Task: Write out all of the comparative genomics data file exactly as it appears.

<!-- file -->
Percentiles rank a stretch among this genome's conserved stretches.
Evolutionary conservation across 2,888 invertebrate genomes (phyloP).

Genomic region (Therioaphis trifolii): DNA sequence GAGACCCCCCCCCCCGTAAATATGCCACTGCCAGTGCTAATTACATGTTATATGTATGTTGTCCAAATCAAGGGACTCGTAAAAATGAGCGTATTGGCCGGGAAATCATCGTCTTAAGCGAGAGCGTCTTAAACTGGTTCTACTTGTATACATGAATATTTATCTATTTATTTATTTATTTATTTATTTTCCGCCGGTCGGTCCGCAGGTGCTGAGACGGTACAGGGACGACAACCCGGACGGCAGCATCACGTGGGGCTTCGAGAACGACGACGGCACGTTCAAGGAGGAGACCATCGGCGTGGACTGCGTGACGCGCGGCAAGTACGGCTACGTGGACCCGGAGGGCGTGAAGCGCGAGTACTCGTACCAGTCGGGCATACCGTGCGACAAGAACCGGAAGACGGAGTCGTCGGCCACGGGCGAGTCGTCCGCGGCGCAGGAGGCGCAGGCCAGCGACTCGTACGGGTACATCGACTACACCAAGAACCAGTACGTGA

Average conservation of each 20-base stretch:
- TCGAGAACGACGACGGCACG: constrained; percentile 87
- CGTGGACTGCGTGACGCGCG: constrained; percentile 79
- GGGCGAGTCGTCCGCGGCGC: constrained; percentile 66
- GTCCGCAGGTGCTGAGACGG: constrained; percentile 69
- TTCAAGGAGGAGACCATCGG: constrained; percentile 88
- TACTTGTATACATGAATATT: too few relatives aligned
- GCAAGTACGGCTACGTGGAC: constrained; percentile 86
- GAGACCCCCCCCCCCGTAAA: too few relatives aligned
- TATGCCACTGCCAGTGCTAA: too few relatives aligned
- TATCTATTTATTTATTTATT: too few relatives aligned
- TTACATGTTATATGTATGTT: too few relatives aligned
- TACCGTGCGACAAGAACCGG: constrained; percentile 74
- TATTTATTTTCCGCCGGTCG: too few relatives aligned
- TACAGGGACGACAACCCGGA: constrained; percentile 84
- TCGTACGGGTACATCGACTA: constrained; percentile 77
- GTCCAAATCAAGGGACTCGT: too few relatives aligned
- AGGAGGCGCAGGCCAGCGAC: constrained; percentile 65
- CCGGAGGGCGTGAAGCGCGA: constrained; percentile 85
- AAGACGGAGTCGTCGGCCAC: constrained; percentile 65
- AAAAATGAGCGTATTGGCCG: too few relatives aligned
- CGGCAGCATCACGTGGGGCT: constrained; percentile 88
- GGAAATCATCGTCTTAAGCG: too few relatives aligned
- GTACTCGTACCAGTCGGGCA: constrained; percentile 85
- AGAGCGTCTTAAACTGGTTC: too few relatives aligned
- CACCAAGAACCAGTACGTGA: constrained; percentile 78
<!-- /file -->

Percentiles rank a stretch among this genome's conserved stretches.
Evolutionary conservation across 2,888 invertebrate genomes (phyloP).

Genomic region (Therioaphis trifolii): DNA sequence GAGACCCCCCCCCCCGTAAATATGCCACTGCCAGTGCTAATTACATGTTATATGTATGTTGTCCAAATCAAGGGACTCGTAAAAATGAGCGTATTGGCCGGGAAATCATCGTCTTAAGCGAGAGCGTCTTAAACTGGTTCTACTTGTATACATGAATATTTATCTATTTATTTATTTATTTATTTATTTTCCGCCGGTCGGTCCGCAGGTGCTGAGACGGTACAGGGACGACAACCCGGACGGCAGCATCACGTGGGGCTTCGAGAACGACGACGGCACGTTCAAGGAGGAGACCATCGGCGTGGACTGCGTGACGCGCGGCAAGTACGGCTACGTGGACCCGGAGGGCGTGAAGCGCGAGTACTCGTACCAGTCGGGCATACCGTGCGACAAGAACCGGAAGACGGAGTCGTCGGCCACGGGCGAGTCGTCCGCGGCGCAGGAGGCGCAGGCCAGCGACTCGTACGGGTACATCGACTACACCAAGAACCAGTACGTGA

Average conservation of each 20-base stretch:
- TCGAGAACGACGACGGCACG: constrained; percentile 87
- CGTGGACTGCGTGACGCGCG: constrained; percentile 79
- GGGCGAGTCGTCCGCGGCGC: constrained; percentile 66
- GTCCGCAGGTGCTGAGACGG: constrained; percentile 69
- TTCAAGGAGGAGACCATCGG: constrained; percentile 88
- TACTTGTATACATGAATATT: too few relatives aligned
- GCAAGTACGGCTACGTGGAC: constrained; percentile 86
- GAGACCCCCCCCCCCGTAAA: too few relatives aligned
- TATGCCACTGCCAGTGCTAA: too few relatives aligned
- TATCTATTTATTTATTTATT: too few relatives aligned
- TTACATGTTATATGTATGTT: too few relatives aligned
- TACCGTGCGACAAGAACCGG: constrained; percentile 74
- TATTTATTTTCCGCCGGTCG: too few relatives aligned
- TACAGGGACGACAACCCGGA: constrained; percentile 84
- TCGTACGGGTACATCGACTA: constrained; percentile 77
- GTCCAAATCAAGGGACTCGT: too few relatives aligned
- AGGAGGCGCAGGCCAGCGAC: constrained; percentile 65
- CCGGAGGGCGTGAAGCGCGA: constrained; percentile 85
- AAGACGGAGTCGTCGGCCAC: constrained; percentile 65
- AAAAATGAGCGTATTGGCCG: too few relatives aligned
- CGGCAGCATCACGTGGGGCT: constrained; percentile 88
- GGAAATCATCGTCTTAAGCG: too few relatives aligned
- GTACTCGTACCAGTCGGGCA: constrained; percentile 85
- AGAGCGTCTTAAACTGGTTC: too few relatives aligned
- CACCAAGAACCAGTACGTGA: constrained; percentile 78